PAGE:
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The Value of Spoken vs. the Written Word – It’s a Cultural Thing

Content value of spoken vs. the written word

As early as man has been on this planet, there has been communication. In the beginning, it was primarily verbal, although we obviously have hieroglyphics that formed initial written communication.

As civilization evolved and cultures began to engage with one another, especially through trade, there came a need for verbal communication, in terms of agreements for products to be delivered and prices to be paid. Again, these were primarily verbal in nature, although cultural language differences probably complicated things somewhat.

With the advent of writing, communication took on an entirely new format. Now, however, there were translation issues to deal with too. Nevertheless, trading companies and merchants began to reduce agreements to writing, at least within their own countries and regions. Still, most agreements continued to be verbal and were actually upheld by courts in common law countries like England.

We’ve Come a Long Way – How Does Culture Impact Communication Today?

In Western societies, perhaps because of the influence of common law, we can see how culture influences language and communication among parties. In these societies, important types of communication, specifically agreements, documentation, contracts, policies, etc., are always reduced to writing. The importance of “relationships” between parties is not particularly important – what matters is what is in writing, especially where the law is concerned.

Things are Different in Non-Western Societies

In non-Western societies, specifically in Asia and the Near/Middle East and Africa, things are a bit different and help to answer the question, what are the cultural effects of relationships and agreements?

  • In the Near and Middle East, especially Muslim cultures, one’s honor is critical, and verbal commitments and agreements are considered fully binding. While these may ultimately be reduced to writing, it is the spoken word that is paramount.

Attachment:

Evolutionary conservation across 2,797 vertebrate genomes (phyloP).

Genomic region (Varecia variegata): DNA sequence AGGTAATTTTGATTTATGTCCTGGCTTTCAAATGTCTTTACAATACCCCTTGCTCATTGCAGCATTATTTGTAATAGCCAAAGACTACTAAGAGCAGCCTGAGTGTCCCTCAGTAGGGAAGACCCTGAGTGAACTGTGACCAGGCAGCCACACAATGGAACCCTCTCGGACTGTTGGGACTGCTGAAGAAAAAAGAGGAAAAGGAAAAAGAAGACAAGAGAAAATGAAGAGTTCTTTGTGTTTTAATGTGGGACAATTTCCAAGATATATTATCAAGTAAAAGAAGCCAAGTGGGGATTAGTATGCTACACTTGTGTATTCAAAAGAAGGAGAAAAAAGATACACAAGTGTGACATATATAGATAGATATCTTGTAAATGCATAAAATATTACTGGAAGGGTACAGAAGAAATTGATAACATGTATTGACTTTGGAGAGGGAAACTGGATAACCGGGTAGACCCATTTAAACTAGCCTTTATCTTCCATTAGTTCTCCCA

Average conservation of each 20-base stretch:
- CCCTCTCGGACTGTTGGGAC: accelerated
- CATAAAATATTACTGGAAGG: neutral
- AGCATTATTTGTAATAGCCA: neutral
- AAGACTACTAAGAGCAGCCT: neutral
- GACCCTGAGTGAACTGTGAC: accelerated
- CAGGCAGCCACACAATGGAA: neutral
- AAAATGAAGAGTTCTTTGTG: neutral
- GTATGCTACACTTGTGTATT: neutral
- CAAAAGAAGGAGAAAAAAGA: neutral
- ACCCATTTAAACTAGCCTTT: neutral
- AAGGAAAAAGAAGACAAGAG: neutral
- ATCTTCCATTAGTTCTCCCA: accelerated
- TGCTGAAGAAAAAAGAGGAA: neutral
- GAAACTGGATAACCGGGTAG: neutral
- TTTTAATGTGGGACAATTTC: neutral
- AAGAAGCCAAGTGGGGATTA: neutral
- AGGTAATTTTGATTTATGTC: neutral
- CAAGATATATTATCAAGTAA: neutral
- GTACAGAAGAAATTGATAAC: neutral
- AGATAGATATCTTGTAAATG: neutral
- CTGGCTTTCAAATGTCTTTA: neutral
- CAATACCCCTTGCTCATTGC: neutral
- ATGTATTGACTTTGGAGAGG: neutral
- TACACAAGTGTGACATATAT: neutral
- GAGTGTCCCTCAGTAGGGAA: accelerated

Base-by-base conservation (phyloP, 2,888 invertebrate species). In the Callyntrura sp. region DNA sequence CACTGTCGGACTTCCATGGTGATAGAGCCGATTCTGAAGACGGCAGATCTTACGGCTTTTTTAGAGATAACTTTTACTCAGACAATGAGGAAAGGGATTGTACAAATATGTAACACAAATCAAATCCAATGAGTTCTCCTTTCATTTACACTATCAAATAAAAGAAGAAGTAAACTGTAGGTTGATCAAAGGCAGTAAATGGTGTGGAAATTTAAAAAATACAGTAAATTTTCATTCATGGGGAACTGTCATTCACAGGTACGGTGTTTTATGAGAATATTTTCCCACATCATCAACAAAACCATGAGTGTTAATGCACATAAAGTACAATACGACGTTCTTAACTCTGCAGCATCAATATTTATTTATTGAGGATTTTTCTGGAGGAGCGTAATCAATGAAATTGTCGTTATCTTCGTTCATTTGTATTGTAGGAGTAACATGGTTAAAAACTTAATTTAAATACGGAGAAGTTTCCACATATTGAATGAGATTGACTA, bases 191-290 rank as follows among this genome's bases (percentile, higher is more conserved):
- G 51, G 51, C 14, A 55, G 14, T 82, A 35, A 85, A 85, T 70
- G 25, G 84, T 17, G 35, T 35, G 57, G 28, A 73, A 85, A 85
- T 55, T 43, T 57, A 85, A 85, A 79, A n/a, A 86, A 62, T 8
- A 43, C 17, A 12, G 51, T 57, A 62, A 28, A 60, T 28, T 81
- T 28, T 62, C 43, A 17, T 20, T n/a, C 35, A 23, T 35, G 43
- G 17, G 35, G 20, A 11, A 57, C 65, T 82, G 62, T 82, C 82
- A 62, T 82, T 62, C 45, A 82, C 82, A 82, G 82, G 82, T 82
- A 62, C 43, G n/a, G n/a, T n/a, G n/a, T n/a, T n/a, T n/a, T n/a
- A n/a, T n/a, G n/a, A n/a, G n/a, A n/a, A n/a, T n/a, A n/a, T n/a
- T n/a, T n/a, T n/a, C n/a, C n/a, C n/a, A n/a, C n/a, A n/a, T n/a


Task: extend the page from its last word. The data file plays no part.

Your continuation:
• In Japan, a highly structured society, written contracts are not perceived to be “written in stone” as they might be, for example, in the U.S., Germany, or France. They value flexibility in such documents because circumstances may change and should be resolved through verbal communication. The same goes in China. Both of these cultures value the relationships that are established through the spoken word, and the flexibility that can be achieved through these verbal exchanges.
  • In Latin America, relationships are also considered key and are developed through the spoken word, not via the details of written verbiage – those come as extensions of verbal communication.

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When individuals and businesses whose values of the spoken word vs. written word are very different, both parties must proceed with caution, honoring how cultural differences affect communication.

For example, when someone whose value is placed upon written documentation and agreements pushes those written pieces upon one whose culture values the spoken word, things can go awry. The latter wants conversation, comfort, and a “meeting of the minds” through that verbal communication first. Even social events can be considered important precursors to any agreement that may be put in writing.

Don’t Impose – Empathize

Whether your cultural background values the spoken or the written word more highly, it is important not to force those values on one whose communication values are different from yours. The goal is to find balance between the two.